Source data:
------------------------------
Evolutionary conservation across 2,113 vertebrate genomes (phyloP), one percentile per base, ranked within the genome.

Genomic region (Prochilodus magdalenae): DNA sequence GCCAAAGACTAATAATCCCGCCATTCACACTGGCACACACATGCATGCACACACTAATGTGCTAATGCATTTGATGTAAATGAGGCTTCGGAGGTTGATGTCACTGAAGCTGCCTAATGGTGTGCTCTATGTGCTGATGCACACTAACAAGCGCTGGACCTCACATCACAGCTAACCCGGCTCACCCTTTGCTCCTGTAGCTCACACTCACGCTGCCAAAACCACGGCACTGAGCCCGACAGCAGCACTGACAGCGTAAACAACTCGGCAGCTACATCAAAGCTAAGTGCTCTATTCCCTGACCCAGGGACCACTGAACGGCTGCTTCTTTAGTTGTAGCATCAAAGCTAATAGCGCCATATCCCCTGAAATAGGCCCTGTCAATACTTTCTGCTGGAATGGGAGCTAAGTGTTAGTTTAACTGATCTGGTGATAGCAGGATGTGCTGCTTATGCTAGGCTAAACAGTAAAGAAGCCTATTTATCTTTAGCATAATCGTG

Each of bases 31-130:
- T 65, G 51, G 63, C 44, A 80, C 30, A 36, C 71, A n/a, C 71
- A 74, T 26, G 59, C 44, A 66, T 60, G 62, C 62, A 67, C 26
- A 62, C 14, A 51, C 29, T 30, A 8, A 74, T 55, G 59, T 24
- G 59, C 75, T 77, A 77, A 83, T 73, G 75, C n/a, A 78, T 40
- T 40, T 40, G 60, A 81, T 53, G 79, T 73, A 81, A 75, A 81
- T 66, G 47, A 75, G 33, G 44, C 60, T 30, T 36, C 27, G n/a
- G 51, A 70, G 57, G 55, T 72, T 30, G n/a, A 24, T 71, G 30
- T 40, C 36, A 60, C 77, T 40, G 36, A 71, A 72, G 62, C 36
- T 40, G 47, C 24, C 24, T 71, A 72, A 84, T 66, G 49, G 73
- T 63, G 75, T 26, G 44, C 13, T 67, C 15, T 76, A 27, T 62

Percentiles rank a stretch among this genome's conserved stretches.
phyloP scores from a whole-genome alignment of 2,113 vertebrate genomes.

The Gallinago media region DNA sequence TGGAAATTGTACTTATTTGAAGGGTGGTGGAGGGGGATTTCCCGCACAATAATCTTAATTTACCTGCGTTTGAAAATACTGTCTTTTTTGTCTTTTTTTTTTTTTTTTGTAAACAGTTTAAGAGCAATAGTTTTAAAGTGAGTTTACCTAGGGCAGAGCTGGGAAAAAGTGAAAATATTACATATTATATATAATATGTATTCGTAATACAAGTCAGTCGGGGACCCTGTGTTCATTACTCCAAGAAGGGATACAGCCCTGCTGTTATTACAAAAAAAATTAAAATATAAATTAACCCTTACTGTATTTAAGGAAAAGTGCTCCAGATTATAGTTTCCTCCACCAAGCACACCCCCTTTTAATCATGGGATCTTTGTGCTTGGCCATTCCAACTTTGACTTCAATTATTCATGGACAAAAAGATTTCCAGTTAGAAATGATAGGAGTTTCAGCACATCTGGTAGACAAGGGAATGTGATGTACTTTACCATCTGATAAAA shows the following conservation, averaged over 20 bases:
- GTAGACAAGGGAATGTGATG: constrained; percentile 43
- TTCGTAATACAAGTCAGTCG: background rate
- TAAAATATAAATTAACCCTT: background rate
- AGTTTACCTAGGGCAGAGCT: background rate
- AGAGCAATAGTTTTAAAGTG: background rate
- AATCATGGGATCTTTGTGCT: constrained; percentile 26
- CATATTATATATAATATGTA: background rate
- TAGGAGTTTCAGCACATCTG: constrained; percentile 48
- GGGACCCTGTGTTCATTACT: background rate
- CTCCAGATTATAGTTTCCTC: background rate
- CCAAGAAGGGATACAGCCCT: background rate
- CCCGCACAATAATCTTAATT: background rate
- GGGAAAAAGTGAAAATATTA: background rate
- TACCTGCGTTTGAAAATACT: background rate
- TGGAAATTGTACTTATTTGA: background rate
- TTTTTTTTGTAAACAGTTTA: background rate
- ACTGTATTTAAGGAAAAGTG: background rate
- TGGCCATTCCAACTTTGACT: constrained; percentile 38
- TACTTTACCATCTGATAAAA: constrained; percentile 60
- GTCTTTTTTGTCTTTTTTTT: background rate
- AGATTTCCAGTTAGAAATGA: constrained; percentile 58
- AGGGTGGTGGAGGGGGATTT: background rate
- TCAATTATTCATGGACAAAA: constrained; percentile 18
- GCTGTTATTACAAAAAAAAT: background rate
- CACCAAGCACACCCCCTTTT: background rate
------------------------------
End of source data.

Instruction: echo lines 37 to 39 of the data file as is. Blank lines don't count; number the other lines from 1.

- AGATTTCCAGTTAGAAATGA: constrained; percentile 58
- AGGGTGGTGGAGGGGGATTT: background rate
- TCAATTATTCATGGACAAAA: constrained; percentile 18